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Litigation, or going to court, can be an extremely expensive way to resolve an issue or seek compensation for the harm you have suffered. However, sometimes it is the only way to seek relief. Litigation funding allows individuals to access justice where they would otherwise be unable to afford making a claim in court. However, it will not available in all circumstances. This article will outline:

  • what litigation funding is;
  • how it works in New Zealand; and
  • when it is not available.

What is Litigation Funding?

Litigation funding refers to an arrangement in which an individual, who is not involved in and has no interest in the court proceedings, agrees to fund some or all of a person’s court costs. 

They will generally make this payment in exchange for a sum of the damages or costs recovered, should the case be successful. This sum is called the funder’s commission. The funder will receive this commission to reimburse the costs of the litigation and compensate them for taking on the financial risk of the case.

Litigation funding used to be illegal in New Zealand, as many thought it interfered with the fairness and justice of the court system. However, due to the increasingly high costs of settling disputes in court, litigation funding actually enables individuals who otherwise could not afford to go to court to get access to justice.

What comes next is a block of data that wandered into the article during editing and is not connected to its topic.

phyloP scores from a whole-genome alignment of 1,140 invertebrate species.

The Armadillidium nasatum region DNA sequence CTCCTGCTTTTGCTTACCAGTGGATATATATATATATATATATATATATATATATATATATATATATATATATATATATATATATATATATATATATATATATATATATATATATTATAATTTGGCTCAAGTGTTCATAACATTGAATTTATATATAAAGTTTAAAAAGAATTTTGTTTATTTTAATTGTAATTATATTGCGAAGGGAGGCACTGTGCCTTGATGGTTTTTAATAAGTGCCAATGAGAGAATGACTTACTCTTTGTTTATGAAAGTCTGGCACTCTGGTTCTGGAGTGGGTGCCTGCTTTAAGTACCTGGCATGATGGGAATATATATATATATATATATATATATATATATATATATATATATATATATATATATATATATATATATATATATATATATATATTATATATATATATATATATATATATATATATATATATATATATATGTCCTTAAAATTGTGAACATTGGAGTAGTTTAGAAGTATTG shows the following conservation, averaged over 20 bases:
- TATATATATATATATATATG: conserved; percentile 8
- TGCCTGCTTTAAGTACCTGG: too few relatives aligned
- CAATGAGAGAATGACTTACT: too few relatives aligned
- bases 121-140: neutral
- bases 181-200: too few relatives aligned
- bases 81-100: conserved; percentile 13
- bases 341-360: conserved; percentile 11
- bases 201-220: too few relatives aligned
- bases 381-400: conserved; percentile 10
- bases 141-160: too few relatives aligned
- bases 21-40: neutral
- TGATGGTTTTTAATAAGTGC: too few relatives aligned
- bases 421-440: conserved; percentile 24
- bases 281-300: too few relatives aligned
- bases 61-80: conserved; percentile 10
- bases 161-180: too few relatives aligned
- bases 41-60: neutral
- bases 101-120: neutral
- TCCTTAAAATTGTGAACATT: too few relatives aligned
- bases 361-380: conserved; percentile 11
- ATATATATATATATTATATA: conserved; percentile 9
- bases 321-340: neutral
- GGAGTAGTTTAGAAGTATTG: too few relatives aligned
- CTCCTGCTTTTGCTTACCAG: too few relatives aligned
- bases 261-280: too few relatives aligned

Litigation funding is now becoming more popular in New Zealand. It is most commonly seen in class actions, also known as representative actions, although it is not limited to those types of cases. In such circumstances, the funder will support the case of all of the class members. This sort of arrangement has financed a vast array of representative actions in New Zealand, including proceedings relating to:

  • building products;
  • a disease affecting kiwifruits;
  • share investments; 
  • bank fees;
  • insurance claims that have arisen from the Christchurch earthquake; and